How Much Coverage Do I Need?

There are several ways to help you decide how much liability insurance you need. If there is a court ruling for more than your coverage, you will be responsible for anything that your insurance policy does not cover. Your personal savings account or even your home could be at risk. Here are some options:

Enter the minimum coverage: The minimum requirements for liability insurance vary in each state. For example, in Louisiana, drivers must have a minimum liability limit of 15/30/25 - they pay $ 15,000 per person for personal injury, $ 30,000 per accident, and $ 25,000 for property damage California, with only $ 5,000 required for property damage.

While minimum insurance could lower your annual insurance costs, in the long run you could pay more in the event of an accident. For example, if you have a family of four, the entitlements would be $ 10,000 per person for $ 40,000. That's $ 10,000 more than your $ 30,000 California insurance would cover.

Reporting based on statistics: The average personal injury claim was nearly $ 16,000, while the average property damage claim was close to $ 4,000, according to Insurance Information Institute statistics.You might consider buying enough to cover at least that much. However, some insurance companies and consumer groups recommend a minimum of $ 100,000 for personal injury and $ 300,000 per accident.

Asset-based coverage: Some claims can be higher than the "average" - and outlier claims and court rulings can be much, much higher. Some insurance companies suggest buying a policy that covers your assets and a little more. When calculating your net worth, consider your home, cars, savings, investments, and debts.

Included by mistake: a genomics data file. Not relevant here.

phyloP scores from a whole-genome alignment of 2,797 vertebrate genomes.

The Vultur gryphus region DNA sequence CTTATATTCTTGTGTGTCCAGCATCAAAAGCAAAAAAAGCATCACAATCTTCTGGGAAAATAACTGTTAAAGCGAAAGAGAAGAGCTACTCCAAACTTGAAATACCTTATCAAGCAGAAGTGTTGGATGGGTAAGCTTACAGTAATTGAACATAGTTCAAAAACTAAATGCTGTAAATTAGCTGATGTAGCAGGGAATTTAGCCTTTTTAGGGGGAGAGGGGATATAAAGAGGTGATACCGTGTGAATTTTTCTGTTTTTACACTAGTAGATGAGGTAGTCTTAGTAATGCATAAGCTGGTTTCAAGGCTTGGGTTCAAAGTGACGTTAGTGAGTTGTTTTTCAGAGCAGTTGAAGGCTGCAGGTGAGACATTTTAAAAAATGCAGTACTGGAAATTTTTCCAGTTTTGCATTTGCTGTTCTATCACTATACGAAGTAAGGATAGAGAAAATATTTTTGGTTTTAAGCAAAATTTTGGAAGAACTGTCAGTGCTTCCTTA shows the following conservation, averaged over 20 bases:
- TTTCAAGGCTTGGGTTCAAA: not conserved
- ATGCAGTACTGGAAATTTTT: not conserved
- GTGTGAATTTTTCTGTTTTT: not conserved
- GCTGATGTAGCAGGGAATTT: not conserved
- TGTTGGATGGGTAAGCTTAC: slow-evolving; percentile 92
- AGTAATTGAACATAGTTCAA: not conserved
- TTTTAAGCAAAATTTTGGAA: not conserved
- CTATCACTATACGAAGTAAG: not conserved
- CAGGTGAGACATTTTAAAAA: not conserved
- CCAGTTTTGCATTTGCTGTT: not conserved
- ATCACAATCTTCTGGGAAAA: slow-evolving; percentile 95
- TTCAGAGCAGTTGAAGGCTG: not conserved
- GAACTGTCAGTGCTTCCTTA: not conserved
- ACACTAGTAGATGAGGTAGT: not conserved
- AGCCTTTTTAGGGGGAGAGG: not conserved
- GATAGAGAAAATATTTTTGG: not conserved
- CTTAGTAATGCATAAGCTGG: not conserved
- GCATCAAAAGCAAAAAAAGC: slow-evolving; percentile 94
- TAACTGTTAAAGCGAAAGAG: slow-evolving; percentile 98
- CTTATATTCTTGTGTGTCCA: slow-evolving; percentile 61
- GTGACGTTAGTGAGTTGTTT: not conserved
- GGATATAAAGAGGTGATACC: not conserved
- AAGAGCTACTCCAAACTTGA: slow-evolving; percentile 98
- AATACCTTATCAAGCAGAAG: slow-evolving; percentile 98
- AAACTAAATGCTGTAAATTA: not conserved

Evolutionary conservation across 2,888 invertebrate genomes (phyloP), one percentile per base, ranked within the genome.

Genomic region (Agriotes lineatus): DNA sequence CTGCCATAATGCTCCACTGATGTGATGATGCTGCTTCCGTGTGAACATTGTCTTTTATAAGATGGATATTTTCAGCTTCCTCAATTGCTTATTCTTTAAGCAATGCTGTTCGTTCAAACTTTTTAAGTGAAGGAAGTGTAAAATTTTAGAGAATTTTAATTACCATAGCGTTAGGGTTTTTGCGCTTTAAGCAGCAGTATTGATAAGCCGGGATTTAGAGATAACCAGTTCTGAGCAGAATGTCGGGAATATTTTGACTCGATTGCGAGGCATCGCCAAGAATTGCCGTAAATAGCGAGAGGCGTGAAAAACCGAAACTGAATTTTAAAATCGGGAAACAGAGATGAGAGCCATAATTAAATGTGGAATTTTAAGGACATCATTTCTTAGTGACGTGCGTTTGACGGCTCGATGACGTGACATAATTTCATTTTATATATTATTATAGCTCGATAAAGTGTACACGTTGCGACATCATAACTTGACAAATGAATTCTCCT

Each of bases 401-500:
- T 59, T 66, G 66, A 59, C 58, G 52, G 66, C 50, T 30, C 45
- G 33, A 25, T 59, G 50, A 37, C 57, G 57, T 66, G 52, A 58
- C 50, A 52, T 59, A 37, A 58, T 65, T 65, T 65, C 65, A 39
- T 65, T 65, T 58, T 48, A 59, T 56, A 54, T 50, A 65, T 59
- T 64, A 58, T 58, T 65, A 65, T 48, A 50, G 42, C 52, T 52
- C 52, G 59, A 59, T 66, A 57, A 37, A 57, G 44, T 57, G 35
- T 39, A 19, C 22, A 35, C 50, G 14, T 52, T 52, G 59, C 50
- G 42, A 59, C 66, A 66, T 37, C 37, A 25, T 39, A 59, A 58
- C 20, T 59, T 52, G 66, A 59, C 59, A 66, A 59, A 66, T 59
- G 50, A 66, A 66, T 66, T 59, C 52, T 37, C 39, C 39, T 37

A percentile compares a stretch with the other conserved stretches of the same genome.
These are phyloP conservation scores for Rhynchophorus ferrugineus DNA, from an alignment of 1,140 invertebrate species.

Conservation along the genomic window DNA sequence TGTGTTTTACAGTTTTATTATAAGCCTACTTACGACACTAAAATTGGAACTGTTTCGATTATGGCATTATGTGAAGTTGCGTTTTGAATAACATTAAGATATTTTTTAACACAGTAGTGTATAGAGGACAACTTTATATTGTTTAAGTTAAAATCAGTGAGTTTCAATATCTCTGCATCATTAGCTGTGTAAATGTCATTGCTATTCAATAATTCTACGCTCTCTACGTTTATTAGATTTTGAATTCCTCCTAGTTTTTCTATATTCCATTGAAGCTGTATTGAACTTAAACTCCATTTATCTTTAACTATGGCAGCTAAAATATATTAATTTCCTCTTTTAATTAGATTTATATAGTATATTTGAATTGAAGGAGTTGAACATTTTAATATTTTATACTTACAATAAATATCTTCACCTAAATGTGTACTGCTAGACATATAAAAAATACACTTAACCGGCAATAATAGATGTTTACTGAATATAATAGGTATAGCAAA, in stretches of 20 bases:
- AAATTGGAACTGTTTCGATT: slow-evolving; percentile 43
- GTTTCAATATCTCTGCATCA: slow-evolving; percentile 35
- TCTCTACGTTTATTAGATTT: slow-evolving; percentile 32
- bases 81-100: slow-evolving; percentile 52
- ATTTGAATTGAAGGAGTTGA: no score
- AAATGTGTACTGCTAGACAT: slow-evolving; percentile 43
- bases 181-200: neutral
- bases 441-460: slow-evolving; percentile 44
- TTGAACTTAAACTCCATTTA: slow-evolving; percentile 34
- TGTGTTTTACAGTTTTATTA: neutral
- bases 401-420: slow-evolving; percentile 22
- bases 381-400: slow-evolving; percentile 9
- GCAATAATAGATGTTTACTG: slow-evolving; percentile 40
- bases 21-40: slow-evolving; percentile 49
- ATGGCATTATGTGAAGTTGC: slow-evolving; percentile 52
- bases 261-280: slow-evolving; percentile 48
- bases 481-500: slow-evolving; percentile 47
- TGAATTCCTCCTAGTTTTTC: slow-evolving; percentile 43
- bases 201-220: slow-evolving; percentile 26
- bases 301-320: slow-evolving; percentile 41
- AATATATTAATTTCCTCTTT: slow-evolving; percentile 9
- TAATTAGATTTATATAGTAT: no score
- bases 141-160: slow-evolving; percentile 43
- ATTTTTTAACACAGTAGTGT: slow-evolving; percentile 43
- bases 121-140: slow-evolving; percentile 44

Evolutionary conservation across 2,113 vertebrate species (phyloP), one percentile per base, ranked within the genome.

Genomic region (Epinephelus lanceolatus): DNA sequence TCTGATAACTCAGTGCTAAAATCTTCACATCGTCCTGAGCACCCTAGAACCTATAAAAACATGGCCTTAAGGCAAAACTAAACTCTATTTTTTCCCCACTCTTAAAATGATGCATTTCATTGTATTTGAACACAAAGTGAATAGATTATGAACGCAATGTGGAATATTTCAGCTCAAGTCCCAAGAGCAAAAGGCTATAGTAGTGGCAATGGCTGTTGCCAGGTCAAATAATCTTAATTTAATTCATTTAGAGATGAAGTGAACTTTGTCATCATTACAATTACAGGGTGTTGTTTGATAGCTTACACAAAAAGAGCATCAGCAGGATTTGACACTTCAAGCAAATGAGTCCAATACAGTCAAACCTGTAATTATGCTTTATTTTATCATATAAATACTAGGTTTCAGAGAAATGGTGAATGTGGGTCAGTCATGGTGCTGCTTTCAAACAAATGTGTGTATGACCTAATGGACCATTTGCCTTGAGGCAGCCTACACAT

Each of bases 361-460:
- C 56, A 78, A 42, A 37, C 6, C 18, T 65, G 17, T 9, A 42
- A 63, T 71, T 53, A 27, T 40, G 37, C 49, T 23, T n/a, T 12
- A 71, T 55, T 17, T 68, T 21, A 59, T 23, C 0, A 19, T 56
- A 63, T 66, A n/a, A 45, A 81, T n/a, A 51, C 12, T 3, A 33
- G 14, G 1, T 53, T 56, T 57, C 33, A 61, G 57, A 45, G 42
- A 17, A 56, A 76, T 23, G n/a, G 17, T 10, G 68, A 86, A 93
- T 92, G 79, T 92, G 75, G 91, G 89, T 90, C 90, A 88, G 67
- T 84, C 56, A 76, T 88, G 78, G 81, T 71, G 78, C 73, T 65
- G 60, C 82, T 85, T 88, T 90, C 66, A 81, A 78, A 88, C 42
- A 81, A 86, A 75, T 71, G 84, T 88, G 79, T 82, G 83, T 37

"It comes down to finances and how much you talk about protection," said Taylor Green, an Austin-based insurance agent for State Farm. Green recommends finding a policy that covers two to three times your net worth or annual income, or an additional $ 1 million "umbrella" policy for high net worth individuals.

An umbrella liability policy covers expenses in excess of your auto liability insurance coverage and helps you avoid loss of assets or income. Umbrella policies typically start at $ 1 million, and insurers often require a certain amount for auto and home insurance first.

How to Buy for Liability Insurance

You can search for auto insurance through insurance websites. Or use word of mouth or online reviews to find a reliable, experienced insurance broker or independent agent.

Find a broker or independent agent who represents consumers and helps them choose between multiple insurance companies, rather than a “captive” agent who represents just one insurer. Request at least three to five insurance quotes. Insurers can offer different prices depending on the vehicle and personal profile.

Remember, cheaper doesn't always mean better. "You ultimately acquire the ability for your insurance company to settle a claim," said Green. “Will they pay their claims? Who will they cover? This is paramount when it comes to cost versus coverage. "

Call the local auto and body shops to find out which insurers are easier to handle than the ones that save on claims and repairs, Green said.

Bottom line

When buying car insurance, you are asking about the best deals that you need and can afford. While liability insurance can be expensive, it doesn't automatically settle for the bare minimum. Consider purchasing the industry recommended coverage ($ 100,000 personal injury liability per person; $ 300,000 per accident) or at least enough to cover the cost of the average personal injury claim (approximately $ 16,000) and the average property damage claim ( 4,000 USD). Paying a little more for coverage can protect you from much larger medical and property damage bills in the long run.